On the surface, it seemed like a shocking admission.
USF President Judy Genshaft and USF Board of Trustees Chairman Dick Beard apologized for the way faculty members were consulted during the construction of the now infamous emergency rules that replaced the collective bargaining agreement on Jan. 7. Not only that, the pair apologized for one of the more controversial rules and promised a change.
However, judging from the events that followed Genshaft’s Wednesday address in Theater I, it seems safe to assume the faculty did not accept her apology.
Moments after she told the audience that she wants to work with them to make USF great, she was berated by faculty members. Several audience members called for her to go back on stage and answer questions. She refused and walked quickly toward the exit. She said she would take questions outside. But five minutes later, she was gone from the building.
Meanwhile, faculty union president Roy Weatherford, who has become Genshaft’s nemesis, rose to his feet and began to shout his opinion about the collective bargaining issue.
The entire post-meeting scene lasted only a few seconds. But those few seconds represented a microcosm of recent events in the controversy.
Genshaft was on the defensive as she had been for several months. She didn’t break into a panicked sprint, but certainly retreated quickly from the request to stay in the auditorium.
Weatherford continued on the offensive. As soon as Genshaft finished speaking, he and fellow faculty members sprang to action. Moments after Genshaft’s retreat, Weatherford took the stage to explain the faculty position. Genshaft’s apology, which was apparently seen by faculty members as hollow, seemed to be forgotten quickly.
But the ironies went even deeper. The contrasts between Genshaft and Weatherford, the embodiment of the administration vs. the faculty, were obvious. More importantly, they revealed both sides’ game plans.
Genshaft took the stage in a well-pressed USF-green suit. Under the lights and behind a microphoned lectern decorated with the USF seal, Genshaft spoke to a camera recording the event for an Internet broadcast. She spoke calmly, and there was little perceptible response from the crowd until she attempted to leave.
Weatherford’s time on stage had the air of an impromptu political rally. He ran up the steps to the cheers of the audience. The lights had been turned off. The microphone was not only turned off, but a technician removed it in the middle of Weatherford’s address.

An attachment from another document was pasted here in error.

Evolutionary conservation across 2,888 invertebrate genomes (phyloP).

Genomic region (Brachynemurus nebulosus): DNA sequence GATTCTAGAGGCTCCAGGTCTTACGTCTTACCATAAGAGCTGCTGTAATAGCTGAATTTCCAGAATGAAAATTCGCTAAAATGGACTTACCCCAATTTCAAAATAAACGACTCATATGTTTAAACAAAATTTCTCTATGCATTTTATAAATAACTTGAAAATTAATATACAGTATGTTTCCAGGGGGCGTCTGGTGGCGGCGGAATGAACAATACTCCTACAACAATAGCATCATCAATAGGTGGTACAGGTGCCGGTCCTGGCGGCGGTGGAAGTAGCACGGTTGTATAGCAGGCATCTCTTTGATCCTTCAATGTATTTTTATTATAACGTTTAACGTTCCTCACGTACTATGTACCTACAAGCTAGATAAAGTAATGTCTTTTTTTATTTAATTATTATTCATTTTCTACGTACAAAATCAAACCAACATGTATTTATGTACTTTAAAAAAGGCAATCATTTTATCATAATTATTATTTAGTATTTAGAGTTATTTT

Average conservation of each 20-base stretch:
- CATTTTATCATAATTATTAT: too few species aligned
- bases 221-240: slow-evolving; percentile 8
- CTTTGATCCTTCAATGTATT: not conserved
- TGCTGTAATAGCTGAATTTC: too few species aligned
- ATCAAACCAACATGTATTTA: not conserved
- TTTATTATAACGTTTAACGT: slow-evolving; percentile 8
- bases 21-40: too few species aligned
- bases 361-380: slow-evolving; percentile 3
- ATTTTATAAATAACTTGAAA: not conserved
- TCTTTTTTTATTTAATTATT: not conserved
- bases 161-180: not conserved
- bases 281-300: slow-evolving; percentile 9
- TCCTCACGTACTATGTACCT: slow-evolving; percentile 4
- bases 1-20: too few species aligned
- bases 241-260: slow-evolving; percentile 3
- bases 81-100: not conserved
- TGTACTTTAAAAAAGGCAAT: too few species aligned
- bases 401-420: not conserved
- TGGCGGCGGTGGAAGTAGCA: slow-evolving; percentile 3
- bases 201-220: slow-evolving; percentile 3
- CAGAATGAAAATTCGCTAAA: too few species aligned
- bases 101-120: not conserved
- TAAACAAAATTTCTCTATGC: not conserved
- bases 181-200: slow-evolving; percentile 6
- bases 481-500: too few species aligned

Despite that, Weatherford, with tie off and sleeves rolled up, delivered his comments to the cheers of the crowd. His voice was strong, his opinions forceful and his language dressed with colorful words. And, maybe most importantly, his statements seemed to overshadow Genshaft’s earlier statements.
What Genshaft’s Tuesday meeting really amounted to was a slight move in what has become a grand chess game. The move, however, changed the Board very little.
Genshaft and the administration decided to apologize to the faculty. And they did so again and again. The faculty was not placated as Genshaft had hoped. In fact, the faculty argued, it seemed as if Genshaft apologized after the damage was done. The rules, the faculty points out, are already in place. Months before an apology, the administration had already gotten its way.
Weatherford did not hide the fact that he felt the administration was playing a game. He questioned why the apology came now, when the controversy has raged for six months. In fact, he continued to insinuate that all administrative actions have been premeditated deceptions in order to break up the union.
Genshaft, however, went a step further than just apologizing to the faculty. She offered to change one of the more hotly debated of the emergency rules. The BOT will vote Tuesday whether to make the change.
The faculty acted as though Genshaft had done little more than throw them a bone. By changing this rule without addressing the overall issues of collective bargaining, the faculty seem to think Genshaft has flicked an ant off her arm with her foot still in the ant pile.
The administration’s motives are a matter of speculation. Could Genshaft’s apology and concession to the faculty backfire on her?
The faculty may see the move as an attempt to calm them down or, even worse, an attempt to pull the wool over their eyes.
If only one thing can be said for sure about Wednesday’s address, it is that the faculty is still very much on edge, and that a chasm exists between the union and the administration. Genshaft did nothing to calm the faculty. She may have made it worse.
Both sides feel they are right. According to PERC, both sides are right. How it will end remains to be seen. But the bad blood has developed. Today, Genshaft tried to cool tempers. Instead, it seems the controversy has officially come to a boil.